There is a story about a princess who had a small eye problem that she felt was really bad. Being the king's daughter, she was rather spoiled and kept crying all the time. When the doctors wanted to apply medicine, she would invariably refuse any medical treatment and kept touching the sore spot on her eye. In this way it became worse and worse, until finally the king proclaimed a large reward for whoever could cure his daughter. After some time, a man arrived who claimed to be a famous physician, but actually was not even a doctor.
He declared that he could definitely cure the princess and was admitted to her chamber. After he had examined her, he exclaimed, “Oh, I'm so sorry!” “What is it?” the princess inquired. The doctor said, “There is nothing much wrong with your eye, but there is something else that is really serious.” The princess was alarmed and asked, “What on earth is so serious?” He hesitated and said, “It is really bad. I shouldn't tell you about it.” No matter how much she insisted, he refused to tell her, saying that he could not speak without the king's permission.
When the king arrived, the doctor was still reluctant to reveal his findings. Finally the king commanded, “Tell us what is wrong. Whatever it is, you have to tell us!” At last the doctor said, “Well, the eye will get better within a few days – that is no problem. The big problem is that the princess will grow a tail, which will become at least nine fathoms long. It may start growing very soon. If she can detect the first moment it appears, I might be able to prevent it from growing.” At this news everyone was deeply concerned. And the princess, what did she do? She stayed in bed, day and night, directing all her attention to detecting when the tail might appear. Thus, after a few days, her eye got well.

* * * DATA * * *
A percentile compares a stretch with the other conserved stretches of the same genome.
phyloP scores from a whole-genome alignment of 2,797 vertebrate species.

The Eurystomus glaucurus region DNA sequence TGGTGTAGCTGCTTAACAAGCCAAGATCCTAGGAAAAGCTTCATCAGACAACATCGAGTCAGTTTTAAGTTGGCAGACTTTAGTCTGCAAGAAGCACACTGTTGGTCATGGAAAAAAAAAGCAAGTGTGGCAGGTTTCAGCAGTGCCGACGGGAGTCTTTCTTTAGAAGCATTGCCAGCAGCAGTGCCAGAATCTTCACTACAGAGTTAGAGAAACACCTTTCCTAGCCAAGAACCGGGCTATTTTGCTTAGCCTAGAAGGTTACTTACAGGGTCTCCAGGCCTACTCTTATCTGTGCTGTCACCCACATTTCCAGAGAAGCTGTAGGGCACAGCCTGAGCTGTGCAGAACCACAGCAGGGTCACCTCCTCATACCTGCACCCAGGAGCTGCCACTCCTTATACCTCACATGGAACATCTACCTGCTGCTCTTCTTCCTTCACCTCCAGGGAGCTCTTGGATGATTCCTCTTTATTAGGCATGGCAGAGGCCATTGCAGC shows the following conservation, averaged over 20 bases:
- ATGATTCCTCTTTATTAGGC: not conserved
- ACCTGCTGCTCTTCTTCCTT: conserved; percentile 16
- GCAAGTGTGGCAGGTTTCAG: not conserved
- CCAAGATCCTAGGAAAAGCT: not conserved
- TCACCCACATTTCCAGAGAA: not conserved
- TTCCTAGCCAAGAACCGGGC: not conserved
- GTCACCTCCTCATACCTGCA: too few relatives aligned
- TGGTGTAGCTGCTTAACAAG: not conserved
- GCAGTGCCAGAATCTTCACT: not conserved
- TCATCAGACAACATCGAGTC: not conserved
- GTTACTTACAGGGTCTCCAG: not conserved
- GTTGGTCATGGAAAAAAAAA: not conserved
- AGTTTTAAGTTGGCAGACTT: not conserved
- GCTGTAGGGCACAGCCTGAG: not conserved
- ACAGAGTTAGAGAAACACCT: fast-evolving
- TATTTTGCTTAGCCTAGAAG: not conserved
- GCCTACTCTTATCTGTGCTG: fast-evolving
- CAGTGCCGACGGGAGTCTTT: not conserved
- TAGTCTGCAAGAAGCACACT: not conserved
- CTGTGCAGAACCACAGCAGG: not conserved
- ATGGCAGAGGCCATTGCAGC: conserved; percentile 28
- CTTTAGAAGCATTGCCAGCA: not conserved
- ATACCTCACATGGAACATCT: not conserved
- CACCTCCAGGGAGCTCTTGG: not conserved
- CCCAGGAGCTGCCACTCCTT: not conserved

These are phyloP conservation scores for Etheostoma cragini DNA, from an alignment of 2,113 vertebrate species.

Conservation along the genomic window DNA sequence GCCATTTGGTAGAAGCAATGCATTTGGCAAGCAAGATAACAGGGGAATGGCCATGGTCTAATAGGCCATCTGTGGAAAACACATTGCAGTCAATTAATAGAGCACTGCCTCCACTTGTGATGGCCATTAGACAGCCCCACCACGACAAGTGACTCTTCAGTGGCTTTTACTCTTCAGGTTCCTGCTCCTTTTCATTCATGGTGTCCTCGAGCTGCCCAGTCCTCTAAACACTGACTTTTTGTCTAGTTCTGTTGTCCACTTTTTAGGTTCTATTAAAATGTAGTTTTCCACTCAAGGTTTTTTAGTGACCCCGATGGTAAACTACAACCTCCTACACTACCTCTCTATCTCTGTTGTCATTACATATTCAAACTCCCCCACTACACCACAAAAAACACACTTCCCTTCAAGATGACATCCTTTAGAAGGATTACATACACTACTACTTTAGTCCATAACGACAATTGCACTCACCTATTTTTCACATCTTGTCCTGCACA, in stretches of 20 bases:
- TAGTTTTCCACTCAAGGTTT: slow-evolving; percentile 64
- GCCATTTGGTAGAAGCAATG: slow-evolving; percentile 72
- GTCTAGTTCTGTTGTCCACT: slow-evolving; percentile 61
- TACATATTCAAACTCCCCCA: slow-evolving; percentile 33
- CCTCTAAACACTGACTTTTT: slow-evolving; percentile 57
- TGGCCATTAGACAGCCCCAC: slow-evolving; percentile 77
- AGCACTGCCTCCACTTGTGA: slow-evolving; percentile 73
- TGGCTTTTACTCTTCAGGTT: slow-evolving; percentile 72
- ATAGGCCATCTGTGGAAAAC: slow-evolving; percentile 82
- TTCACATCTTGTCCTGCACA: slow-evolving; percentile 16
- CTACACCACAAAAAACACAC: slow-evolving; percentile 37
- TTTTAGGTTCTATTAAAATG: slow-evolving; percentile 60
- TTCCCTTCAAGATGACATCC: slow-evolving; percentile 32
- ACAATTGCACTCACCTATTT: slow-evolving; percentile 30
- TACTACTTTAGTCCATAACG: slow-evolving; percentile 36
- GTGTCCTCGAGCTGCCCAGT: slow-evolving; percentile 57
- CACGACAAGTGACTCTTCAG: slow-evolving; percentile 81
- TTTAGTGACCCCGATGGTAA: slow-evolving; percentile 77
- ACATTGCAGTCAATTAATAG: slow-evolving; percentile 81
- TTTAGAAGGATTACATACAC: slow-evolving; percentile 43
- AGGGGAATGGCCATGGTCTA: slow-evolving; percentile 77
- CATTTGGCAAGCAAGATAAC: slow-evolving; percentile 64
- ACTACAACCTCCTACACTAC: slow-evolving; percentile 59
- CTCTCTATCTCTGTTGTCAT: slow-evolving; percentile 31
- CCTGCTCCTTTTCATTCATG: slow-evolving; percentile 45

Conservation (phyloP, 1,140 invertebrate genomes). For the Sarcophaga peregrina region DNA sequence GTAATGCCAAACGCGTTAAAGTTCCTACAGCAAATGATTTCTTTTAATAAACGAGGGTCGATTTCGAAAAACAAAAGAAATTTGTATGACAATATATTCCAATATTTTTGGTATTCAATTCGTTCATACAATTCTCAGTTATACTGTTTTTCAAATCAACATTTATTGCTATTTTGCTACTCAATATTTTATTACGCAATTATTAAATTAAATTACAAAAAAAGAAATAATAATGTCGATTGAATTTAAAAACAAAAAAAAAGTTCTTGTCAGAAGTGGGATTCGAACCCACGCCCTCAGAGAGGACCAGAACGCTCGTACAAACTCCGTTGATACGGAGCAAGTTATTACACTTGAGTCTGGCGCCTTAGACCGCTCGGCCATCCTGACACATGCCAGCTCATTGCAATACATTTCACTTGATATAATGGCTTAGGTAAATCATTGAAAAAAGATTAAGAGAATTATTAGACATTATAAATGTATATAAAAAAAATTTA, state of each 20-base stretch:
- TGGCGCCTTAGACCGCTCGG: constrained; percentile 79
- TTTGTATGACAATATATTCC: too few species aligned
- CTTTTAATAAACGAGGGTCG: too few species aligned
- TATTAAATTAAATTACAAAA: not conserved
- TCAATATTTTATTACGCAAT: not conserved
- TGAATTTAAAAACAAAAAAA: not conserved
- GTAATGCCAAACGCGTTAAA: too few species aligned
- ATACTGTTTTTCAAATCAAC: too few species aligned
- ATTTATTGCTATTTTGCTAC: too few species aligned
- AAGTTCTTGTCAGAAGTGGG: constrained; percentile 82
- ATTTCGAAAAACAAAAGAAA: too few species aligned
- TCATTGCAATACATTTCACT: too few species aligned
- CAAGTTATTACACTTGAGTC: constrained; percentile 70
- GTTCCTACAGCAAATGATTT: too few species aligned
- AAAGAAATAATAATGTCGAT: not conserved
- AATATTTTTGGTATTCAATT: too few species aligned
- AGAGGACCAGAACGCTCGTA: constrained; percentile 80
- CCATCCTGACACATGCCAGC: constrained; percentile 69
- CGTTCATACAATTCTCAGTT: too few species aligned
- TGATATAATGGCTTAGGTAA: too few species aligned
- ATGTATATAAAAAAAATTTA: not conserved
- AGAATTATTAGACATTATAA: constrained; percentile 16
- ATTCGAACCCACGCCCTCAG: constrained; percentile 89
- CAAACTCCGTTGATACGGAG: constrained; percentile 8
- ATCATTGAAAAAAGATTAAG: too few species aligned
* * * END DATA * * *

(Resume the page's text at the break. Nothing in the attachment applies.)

This shows how we usually react. We focus on our little problem and it becomes the center around which everything else revolves. So far, we have done this repeatedly, life after life. We think, “My wishes, my interests, my likes and dislikes come first!” As long as we function on this basis, we will remain unchanged. Driven by impulses of desire and rejection, we will travel the roads of samsara without finding a way out. As long as attachment and aversion are our sources of living and drive us onward, we cannot rest.
From Daring Steps toward Fearlessness: The Three Vehicles of Buddhism, by Ringu Tulku Rinpoche